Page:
New York May Tighten Review of Inmate HIV/Hepatitis Care
September 15, 2009
Gov. David Paterson is considering a bill that would require the New York State Health Department to monitor the care of state and local prisoners with HIV or hepatitis C. Under the measure, the department would be responsible for conducting annual treatment reviews, mandating necessary changes, and releasing annual reports on its findings.
The state Department of Correctional Services is currently responsible for overseeing the health care it provides inmates. Jails are governed at the local level with limited state involvement.
Of New York's total prison population of roughly 59,400, 3,100 inmates are HIV-positive and 7,000 or so have hepatitis C, US Department of Justice data show. Advocates say that although prison health care has improved in recent years, inconsistencies among various prisons and jails remain. The issue of inmates with HIV and hepatitis C becomes a public health concern when the former prisoners return to their communities, supporters note.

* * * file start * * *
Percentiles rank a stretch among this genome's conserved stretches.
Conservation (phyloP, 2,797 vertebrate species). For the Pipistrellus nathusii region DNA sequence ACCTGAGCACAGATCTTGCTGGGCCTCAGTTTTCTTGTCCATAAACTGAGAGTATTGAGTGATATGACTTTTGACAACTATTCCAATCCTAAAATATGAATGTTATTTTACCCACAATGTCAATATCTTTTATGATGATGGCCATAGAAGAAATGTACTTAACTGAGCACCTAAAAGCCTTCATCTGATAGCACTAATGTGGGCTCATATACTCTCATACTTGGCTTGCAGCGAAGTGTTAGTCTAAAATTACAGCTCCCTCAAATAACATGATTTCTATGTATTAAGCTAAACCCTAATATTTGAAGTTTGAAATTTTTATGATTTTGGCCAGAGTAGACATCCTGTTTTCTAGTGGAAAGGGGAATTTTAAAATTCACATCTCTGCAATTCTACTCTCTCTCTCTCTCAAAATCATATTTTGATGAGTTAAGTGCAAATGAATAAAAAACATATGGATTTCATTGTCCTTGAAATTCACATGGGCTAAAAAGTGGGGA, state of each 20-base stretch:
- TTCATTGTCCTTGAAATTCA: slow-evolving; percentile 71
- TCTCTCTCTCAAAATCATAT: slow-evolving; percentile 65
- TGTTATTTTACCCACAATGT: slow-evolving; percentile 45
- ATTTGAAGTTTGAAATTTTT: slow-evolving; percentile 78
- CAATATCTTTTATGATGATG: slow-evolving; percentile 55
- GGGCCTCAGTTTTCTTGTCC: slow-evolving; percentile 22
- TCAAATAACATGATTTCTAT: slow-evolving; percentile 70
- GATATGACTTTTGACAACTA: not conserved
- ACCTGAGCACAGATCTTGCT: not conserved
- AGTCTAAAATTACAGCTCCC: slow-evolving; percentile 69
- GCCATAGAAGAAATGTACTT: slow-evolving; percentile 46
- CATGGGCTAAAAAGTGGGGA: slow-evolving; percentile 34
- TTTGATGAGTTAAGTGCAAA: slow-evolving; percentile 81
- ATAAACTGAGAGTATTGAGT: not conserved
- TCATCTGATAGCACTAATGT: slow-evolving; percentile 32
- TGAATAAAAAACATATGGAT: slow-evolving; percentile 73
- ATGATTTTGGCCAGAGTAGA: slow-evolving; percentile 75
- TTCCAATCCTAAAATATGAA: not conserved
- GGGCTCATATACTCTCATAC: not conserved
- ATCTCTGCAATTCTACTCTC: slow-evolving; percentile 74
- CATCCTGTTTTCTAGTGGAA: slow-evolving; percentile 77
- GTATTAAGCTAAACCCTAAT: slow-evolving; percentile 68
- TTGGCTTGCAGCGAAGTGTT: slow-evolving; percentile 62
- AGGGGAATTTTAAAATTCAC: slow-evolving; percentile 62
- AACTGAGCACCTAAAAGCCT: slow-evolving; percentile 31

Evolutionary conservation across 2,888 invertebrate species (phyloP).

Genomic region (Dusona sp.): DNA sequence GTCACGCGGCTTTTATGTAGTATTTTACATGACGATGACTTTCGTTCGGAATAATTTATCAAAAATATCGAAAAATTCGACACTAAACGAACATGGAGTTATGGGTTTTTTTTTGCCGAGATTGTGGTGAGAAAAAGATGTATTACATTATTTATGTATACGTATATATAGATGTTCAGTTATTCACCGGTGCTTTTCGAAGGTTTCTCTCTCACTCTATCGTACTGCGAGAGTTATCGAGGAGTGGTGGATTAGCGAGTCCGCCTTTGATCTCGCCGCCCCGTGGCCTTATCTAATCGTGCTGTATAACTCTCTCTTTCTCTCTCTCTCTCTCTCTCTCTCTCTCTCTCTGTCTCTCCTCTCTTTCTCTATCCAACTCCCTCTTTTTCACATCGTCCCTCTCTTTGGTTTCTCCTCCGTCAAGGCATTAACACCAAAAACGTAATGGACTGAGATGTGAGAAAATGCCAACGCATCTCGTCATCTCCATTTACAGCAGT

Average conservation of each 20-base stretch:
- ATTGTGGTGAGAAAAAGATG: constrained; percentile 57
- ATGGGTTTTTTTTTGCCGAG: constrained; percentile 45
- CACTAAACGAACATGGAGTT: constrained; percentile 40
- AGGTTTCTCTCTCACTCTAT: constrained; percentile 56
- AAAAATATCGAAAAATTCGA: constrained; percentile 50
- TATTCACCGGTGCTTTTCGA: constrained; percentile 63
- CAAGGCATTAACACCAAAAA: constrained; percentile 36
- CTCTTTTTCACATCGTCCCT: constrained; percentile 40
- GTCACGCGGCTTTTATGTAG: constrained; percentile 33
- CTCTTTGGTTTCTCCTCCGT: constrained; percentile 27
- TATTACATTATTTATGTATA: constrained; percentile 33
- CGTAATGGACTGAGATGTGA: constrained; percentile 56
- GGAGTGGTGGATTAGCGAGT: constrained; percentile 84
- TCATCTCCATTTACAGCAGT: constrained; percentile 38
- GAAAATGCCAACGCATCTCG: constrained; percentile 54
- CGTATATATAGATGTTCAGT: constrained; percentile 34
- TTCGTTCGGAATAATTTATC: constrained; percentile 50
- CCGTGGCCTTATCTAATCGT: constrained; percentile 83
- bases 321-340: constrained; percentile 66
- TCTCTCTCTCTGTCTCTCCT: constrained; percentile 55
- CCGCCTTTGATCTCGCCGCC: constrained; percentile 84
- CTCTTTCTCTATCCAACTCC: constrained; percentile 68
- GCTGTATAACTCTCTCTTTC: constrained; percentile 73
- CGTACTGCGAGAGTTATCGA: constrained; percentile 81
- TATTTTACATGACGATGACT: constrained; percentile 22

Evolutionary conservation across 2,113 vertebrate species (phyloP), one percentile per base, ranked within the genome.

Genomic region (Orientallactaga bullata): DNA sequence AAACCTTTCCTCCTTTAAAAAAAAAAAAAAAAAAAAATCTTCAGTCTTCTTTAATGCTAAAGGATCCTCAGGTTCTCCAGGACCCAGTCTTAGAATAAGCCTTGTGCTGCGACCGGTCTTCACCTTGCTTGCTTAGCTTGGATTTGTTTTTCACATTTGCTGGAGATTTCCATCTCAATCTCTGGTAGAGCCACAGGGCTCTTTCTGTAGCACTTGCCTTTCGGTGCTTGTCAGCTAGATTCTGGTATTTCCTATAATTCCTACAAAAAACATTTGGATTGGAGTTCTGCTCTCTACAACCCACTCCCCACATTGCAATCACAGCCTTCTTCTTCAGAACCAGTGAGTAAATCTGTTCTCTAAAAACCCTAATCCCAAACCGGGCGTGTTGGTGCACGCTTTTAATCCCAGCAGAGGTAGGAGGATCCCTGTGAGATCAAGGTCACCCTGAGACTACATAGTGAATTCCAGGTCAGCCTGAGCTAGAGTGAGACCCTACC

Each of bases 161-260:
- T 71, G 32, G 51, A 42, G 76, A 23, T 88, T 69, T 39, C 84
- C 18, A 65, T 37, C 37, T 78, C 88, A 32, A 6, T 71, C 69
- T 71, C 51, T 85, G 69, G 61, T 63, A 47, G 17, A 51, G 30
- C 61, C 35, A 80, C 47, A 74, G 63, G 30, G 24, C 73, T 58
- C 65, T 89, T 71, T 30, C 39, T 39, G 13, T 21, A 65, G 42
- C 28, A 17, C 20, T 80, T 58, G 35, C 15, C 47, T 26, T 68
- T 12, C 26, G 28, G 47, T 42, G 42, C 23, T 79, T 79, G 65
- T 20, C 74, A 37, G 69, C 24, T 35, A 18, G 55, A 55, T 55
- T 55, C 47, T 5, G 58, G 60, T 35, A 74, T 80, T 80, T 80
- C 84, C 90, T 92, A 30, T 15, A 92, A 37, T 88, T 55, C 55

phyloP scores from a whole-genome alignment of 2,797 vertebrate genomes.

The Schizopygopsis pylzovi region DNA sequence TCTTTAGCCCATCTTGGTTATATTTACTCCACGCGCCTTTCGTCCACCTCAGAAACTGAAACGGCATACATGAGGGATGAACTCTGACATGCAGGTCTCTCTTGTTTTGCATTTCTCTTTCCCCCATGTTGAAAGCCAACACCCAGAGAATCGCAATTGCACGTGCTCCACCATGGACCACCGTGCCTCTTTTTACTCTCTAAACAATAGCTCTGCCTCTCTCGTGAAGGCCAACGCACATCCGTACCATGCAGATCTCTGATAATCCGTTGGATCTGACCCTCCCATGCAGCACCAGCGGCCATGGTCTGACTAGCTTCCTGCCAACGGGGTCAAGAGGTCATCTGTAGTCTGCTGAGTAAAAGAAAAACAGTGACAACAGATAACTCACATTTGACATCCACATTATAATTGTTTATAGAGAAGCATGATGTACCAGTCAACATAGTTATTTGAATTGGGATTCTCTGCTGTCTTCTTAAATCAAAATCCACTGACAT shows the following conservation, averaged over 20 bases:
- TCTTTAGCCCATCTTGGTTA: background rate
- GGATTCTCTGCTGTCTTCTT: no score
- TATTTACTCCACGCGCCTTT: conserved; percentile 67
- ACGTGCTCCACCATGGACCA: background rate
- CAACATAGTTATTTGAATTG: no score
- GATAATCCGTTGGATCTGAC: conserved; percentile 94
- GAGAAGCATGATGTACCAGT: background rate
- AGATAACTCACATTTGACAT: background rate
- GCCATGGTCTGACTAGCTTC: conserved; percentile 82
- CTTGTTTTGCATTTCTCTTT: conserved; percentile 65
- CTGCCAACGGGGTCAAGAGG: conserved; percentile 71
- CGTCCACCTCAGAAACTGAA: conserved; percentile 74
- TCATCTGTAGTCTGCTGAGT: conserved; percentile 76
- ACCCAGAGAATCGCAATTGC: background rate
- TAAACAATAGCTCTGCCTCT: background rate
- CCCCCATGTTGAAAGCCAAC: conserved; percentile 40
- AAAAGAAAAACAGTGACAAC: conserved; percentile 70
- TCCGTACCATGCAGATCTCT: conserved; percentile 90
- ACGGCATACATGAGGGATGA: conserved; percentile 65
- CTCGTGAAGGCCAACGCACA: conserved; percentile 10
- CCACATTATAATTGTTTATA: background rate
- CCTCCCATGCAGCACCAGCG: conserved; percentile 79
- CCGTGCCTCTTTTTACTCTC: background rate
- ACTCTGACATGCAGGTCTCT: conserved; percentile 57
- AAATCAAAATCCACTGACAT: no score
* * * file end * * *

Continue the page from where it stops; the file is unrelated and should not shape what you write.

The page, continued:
If Paterson signs the bill, monitoring of state prison care would begin immediately, and oversight of local jails would start in two years. The governor will review the legislation and seek information from the agencies before making a decision, said his spokesperson, Morgan Hook.
If the bill becomes law, New York would become a leader in addressing HIV and hepatitis C in the correctional system, said Sen. Thomas Duane (Manhattan), who sponsored the measure. Neither the American Civil Liberties Union National Prison Project nor the National Commission on Correctional Health could recall any other state that has legislated prison monitoring and oversight by a health department.
09.04.2009; Jessica M. Pasko
This article was provided by U.S. Centers for Disease Control and Prevention. It is a part of the publication CDC HIV/Hepatitis/STD/TB Prevention News Update. Visit the CDC's website to find out more about their activities, publications and services.
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